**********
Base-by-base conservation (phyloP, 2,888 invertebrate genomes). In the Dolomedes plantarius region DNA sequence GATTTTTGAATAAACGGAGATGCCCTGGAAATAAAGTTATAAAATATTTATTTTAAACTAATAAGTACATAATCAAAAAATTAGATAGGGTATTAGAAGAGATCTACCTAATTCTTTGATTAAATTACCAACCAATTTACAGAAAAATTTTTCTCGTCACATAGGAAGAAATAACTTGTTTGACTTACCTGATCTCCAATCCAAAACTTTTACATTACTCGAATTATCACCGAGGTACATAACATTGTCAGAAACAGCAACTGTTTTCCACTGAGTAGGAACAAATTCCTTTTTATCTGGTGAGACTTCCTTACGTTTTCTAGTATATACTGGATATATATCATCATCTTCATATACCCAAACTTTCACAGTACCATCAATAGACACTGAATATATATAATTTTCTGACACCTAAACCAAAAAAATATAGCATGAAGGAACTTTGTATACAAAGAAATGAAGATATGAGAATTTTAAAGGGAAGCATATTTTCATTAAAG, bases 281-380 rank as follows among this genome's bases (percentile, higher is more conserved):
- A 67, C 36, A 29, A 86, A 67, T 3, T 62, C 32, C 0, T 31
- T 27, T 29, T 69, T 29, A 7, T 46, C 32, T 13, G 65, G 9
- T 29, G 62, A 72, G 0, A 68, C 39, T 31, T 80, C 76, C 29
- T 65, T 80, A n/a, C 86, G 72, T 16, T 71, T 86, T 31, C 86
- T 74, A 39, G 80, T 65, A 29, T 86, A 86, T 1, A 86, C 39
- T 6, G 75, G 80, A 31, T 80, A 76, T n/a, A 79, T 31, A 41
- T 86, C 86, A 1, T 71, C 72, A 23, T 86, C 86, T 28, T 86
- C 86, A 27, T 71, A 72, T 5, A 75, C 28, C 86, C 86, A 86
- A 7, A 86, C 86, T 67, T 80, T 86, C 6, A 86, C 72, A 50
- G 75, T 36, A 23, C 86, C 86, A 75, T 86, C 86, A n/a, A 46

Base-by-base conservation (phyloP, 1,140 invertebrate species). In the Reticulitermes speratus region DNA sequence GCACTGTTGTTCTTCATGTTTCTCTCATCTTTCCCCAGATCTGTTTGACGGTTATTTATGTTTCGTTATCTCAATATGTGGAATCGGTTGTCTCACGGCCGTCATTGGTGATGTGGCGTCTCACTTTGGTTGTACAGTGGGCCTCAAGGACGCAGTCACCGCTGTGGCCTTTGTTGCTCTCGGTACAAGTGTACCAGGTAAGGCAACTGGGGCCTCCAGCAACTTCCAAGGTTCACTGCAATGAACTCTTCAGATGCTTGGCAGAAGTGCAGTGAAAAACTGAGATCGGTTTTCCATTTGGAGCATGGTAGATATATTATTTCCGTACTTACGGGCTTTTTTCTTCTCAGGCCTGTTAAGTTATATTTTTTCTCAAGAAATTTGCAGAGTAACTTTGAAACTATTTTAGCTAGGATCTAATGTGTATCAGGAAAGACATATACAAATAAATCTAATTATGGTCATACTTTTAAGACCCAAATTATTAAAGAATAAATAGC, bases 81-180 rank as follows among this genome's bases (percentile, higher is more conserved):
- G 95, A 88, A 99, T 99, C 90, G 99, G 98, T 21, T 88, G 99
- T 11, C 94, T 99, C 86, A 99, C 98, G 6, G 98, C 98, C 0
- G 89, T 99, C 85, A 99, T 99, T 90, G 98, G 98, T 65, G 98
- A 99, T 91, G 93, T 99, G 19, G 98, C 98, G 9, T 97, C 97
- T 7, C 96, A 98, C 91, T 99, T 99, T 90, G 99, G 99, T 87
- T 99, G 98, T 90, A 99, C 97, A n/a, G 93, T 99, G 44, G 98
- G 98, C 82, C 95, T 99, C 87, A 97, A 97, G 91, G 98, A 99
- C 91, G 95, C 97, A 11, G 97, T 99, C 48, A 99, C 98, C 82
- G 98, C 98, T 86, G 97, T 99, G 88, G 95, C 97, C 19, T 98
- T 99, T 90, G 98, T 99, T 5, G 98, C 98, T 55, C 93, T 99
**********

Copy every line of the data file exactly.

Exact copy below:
Base-by-base conservation (phyloP, 2,888 invertebrate genomes). In the Dolomedes plantarius region DNA sequence GATTTTTGAATAAACGGAGATGCCCTGGAAATAAAGTTATAAAATATTTATTTTAAACTAATAAGTACATAATCAAAAAATTAGATAGGGTATTAGAAGAGATCTACCTAATTCTTTGATTAAATTACCAACCAATTTACAGAAAAATTTTTCTCGTCACATAGGAAGAAATAACTTGTTTGACTTACCTGATCTCCAATCCAAAACTTTTACATTACTCGAATTATCACCGAGGTACATAACATTGTCAGAAACAGCAACTGTTTTCCACTGAGTAGGAACAAATTCCTTTTTATCTGGTGAGACTTCCTTACGTTTTCTAGTATATACTGGATATATATCATCATCTTCATATACCCAAACTTTCACAGTACCATCAATAGACACTGAATATATATAATTTTCTGACACCTAAACCAAAAAAATATAGCATGAAGGAACTTTGTATACAAAGAAATGAAGATATGAGAATTTTAAAGGGAAGCATATTTTCATTAAAG, bases 281-380 rank as follows among this genome's bases (percentile, higher is more conserved):
- A 67, C 36, A 29, A 86, A 67, T 3, T 62, C 32, C 0, T 31
- T 27, T 29, T 69, T 29, A 7, T 46, C 32, T 13, G 65, G 9
- T 29, G 62, A 72, G 0, A 68, C 39, T 31, T 80, C 76, C 29
- T 65, T 80, A n/a, C 86, G 72, T 16, T 71, T 86, T 31, C 86
- T 74, A 39, G 80, T 65, A 29, T 86, A 86, T 1, A 86, C 39
- T 6, G 75, G 80, A 31, T 80, A 76, T n/a, A 79, T 31, A 41
- T 86, C 86, A 1, T 71, C 72, A 23, T 86, C 86, T 28, T 86
- C 86, A 27, T 71, A 72, T 5, A 75, C 28, C 86, C 86, A 86
- A 7, A 86, C 86, T 67, T 80, T 86, C 6, A 86, C 72, A 50
- G 75, T 36, A 23, C 86, C 86, A 75, T 86, C 86, A n/a, A 46

Base-by-base conservation (phyloP, 1,140 invertebrate species). In the Reticulitermes speratus region DNA sequence GCACTGTTGTTCTTCATGTTTCTCTCATCTTTCCCCAGATCTGTTTGACGGTTATTTATGTTTCGTTATCTCAATATGTGGAATCGGTTGTCTCACGGCCGTCATTGGTGATGTGGCGTCTCACTTTGGTTGTACAGTGGGCCTCAAGGACGCAGTCACCGCTGTGGCCTTTGTTGCTCTCGGTACAAGTGTACCAGGTAAGGCAACTGGGGCCTCCAGCAACTTCCAAGGTTCACTGCAATGAACTCTTCAGATGCTTGGCAGAAGTGCAGTGAAAAACTGAGATCGGTTTTCCATTTGGAGCATGGTAGATATATTATTTCCGTACTTACGGGCTTTTTTCTTCTCAGGCCTGTTAAGTTATATTTTTTCTCAAGAAATTTGCAGAGTAACTTTGAAACTATTTTAGCTAGGATCTAATGTGTATCAGGAAAGACATATACAAATAAATCTAATTATGGTCATACTTTTAAGACCCAAATTATTAAAGAATAAATAGC, bases 81-180 rank as follows among this genome's bases (percentile, higher is more conserved):
- G 95, A 88, A 99, T 99, C 90, G 99, G 98, T 21, T 88, G 99
- T 11, C 94, T 99, C 86, A 99, C 98, G 6, G 98, C 98, C 0
- G 89, T 99, C 85, A 99, T 99, T 90, G 98, G 98, T 65, G 98
- A 99, T 91, G 93, T 99, G 19, G 98, C 98, G 9, T 97, C 97
- T 7, C 96, A 98, C 91, T 99, T 99, T 90, G 99, G 99, T 87
- T 99, G 98, T 90, A 99, C 97, A n/a, G 93, T 99, G 44, G 98
- G 98, C 82, C 95, T 99, C 87, A 97, A 97, G 91, G 98, A 99
- C 91, G 95, C 97, A 11, G 97, T 99, C 48, A 99, C 98, C 82
- G 98, C 98, T 86, G 97, T 99, G 88, G 95, C 97, C 19, T 98
- T 99, T 90, G 98, T 99, T 5, G 98, C 98, T 55, C 93, T 99